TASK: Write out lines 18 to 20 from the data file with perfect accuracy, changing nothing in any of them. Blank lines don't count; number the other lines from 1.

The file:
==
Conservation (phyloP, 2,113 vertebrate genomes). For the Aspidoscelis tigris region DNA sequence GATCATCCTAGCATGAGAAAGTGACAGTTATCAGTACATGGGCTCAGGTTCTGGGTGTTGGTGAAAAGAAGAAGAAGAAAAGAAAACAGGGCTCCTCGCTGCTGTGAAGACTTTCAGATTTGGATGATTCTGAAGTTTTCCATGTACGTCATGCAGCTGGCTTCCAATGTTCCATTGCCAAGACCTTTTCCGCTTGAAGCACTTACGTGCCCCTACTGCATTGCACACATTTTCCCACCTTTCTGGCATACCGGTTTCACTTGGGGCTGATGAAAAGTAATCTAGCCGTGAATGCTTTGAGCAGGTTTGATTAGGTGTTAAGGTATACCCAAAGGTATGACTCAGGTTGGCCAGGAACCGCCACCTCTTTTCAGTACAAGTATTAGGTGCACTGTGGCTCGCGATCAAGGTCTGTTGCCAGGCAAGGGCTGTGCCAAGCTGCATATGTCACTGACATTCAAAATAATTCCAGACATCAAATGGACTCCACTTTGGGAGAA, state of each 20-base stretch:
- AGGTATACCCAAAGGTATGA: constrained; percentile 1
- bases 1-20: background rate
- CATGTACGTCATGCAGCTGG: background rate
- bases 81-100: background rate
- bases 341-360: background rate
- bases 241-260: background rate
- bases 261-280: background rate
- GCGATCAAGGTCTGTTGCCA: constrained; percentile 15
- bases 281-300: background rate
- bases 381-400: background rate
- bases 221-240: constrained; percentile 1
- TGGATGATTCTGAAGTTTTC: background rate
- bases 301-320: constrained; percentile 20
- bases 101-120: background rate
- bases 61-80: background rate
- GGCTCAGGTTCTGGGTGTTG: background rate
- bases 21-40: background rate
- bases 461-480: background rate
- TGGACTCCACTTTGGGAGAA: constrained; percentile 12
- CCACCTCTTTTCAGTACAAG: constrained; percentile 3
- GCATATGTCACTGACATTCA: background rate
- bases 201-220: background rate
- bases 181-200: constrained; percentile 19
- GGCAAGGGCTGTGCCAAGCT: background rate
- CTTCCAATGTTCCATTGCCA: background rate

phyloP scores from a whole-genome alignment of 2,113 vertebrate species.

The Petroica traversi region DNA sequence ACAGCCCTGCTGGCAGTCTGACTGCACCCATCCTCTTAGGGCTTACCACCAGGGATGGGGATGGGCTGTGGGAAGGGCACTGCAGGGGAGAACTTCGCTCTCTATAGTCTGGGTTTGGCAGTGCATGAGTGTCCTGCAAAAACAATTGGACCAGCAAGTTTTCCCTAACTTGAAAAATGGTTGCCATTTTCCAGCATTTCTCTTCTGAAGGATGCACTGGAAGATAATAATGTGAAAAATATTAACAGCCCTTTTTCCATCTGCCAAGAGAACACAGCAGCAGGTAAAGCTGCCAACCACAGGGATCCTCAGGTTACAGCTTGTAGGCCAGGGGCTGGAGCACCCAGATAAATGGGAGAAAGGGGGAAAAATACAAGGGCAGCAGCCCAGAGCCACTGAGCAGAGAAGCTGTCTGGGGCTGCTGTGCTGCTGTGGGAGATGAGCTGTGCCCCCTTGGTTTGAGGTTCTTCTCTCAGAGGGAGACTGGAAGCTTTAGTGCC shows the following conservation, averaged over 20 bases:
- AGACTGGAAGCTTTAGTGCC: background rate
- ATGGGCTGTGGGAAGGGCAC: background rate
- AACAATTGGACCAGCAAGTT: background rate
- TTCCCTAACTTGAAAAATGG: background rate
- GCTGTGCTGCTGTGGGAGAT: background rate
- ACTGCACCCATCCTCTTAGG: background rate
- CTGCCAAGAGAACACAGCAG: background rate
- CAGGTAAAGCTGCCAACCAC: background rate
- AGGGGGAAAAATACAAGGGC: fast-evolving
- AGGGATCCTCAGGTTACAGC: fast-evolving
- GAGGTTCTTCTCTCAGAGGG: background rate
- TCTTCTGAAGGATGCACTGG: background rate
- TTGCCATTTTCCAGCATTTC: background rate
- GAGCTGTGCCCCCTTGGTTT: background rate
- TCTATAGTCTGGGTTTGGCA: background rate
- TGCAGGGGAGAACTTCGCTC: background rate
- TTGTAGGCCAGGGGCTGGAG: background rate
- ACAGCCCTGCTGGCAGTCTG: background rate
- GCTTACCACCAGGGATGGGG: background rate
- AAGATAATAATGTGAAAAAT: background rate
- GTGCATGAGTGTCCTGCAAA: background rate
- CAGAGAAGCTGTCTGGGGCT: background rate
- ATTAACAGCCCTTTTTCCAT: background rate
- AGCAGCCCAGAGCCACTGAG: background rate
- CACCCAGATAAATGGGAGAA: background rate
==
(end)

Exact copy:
- bases 21-40: background rate
- bases 461-480: background rate
- TGGACTCCACTTTGGGAGAA: constrained; percentile 12